South Sudanese refugees hope to boost farming

By Abraham Garang

The Russian- Ukraine war’s bites have been felt across Africa, a continent which has been expected by any across the globe to be the food basket of the world because of its vast arable land with fertile soil that only needs efforts and effective use of modern technology in order to produce various types of edible grains.

South Sudan, which is gradually emerging out of civil war, is one of the countries, according to reports, that is going to be hard hit by hunger due to pockets of insecurity in some parts of the country; and the global economic recession brought about by the war in Europe is deemed to add more suffering to its already starving population.

South Sudanese refugees in the neighboring countries are already complaining of inadequate food due to the cutting of food ratios that is attributed to shortage of donor funding. So, the Russian- Ukraine war, funded by donor countries, is expected to badly affect refugee lives across the countries of refuge.

In order to mitigate the anticipated hunger, the refugees have embarked on doubling efforts in tilling the land to supplement the little food they get from the World Food programme (WFP) and its partners.

The activity of farming is carried out either individually or in farming groups made up of 30 members. Mostly an individual can cultivate a quarter of an acre or half, but groups usually plant one acre or more.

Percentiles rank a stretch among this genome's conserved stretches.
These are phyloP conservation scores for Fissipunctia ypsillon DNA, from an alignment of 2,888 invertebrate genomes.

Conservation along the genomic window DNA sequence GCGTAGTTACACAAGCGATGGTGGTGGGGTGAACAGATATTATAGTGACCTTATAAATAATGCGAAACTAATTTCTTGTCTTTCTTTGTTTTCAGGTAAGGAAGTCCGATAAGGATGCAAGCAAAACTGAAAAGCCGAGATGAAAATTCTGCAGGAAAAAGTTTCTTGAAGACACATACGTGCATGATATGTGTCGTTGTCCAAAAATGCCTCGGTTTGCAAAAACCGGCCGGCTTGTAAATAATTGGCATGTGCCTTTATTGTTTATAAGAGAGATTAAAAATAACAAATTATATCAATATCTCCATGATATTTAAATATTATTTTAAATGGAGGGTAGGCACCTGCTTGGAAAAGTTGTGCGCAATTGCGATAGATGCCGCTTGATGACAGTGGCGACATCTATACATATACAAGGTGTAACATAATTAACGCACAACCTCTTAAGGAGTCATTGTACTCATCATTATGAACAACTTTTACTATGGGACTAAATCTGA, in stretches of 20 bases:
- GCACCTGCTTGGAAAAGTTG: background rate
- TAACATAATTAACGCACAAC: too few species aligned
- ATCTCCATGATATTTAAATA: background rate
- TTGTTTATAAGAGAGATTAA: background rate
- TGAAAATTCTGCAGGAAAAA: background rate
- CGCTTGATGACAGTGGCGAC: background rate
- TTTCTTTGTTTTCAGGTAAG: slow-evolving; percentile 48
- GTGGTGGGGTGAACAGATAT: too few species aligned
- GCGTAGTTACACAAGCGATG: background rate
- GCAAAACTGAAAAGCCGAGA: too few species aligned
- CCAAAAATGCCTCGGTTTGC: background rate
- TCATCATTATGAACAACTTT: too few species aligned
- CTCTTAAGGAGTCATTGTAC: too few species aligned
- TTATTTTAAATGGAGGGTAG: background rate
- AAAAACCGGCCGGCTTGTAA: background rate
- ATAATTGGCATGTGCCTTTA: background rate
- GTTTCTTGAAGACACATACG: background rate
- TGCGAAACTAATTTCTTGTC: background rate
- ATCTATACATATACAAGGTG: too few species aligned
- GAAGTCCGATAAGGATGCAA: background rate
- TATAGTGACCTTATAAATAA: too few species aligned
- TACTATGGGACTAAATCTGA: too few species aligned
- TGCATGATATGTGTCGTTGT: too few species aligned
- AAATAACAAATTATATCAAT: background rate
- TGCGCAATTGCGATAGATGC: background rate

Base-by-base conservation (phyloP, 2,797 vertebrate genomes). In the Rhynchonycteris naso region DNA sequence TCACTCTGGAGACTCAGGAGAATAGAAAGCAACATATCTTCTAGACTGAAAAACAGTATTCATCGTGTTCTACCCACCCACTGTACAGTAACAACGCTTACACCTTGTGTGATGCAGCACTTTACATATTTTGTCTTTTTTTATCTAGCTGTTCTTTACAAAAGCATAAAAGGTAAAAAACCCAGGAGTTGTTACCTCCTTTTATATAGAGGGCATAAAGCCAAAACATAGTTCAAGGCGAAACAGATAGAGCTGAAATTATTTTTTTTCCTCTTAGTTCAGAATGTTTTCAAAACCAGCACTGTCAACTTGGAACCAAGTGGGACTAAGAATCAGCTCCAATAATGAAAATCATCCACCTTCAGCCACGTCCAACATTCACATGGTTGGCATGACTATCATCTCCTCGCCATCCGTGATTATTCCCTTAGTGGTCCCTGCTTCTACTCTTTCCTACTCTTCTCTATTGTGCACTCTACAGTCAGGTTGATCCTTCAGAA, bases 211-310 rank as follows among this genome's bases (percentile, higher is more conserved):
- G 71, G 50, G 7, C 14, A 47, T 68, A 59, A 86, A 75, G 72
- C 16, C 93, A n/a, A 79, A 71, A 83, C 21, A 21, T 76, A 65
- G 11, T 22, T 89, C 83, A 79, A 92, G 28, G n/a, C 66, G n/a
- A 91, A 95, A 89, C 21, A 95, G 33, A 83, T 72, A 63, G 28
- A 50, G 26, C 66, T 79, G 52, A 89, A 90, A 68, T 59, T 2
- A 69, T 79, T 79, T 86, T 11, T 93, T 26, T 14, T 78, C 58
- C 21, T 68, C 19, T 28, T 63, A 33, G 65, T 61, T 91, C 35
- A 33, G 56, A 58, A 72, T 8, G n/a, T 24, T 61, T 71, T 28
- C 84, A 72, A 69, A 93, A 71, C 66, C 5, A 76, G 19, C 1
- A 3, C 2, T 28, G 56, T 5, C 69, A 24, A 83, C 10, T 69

Mawa Francis is the Chairperson of a farming group that has been in the business for the last three years planting cash crops such as sesame or sunflower.  Mawa told this reporter that in 2019, his group cultivated their rented piece of land with sunflower, which produced 20 bags.

When sold the produce earned them handsomely and the money from the sell is distributed to members according to their participation during the cultivating days in the season.

According to him, this year, they have planted sesame, which he expects to bring forth good yields due to promising rains that have started heavily in the second season, which usually starts from July.

Uganda, the land of sunshine, has two seasons of farming period that commences in March and run up to November Although the Bidibidi area’s soil is mostly a loam rocky soil, the land produces good crops when rains are available.

Suzan Kiden, a refugee who hails from Yei area of South Sudan, is a mother of four who has been consistently cultivating throughout the years she has spent in the settlement. She said her farm, which she rents from a host community friend, helps her provide food for her children as supplement to what her family receives from the UN, which sometimes can’t cover the one-month period. Kiden revealed that last year her farm did well in producing maize and cassava. This season, Kiden has cultivated sesame, sweet potatoes and some groundnuts. Visibly happy Kiden is hopeful that the yields of her farm produce will be good due to plenty of rain

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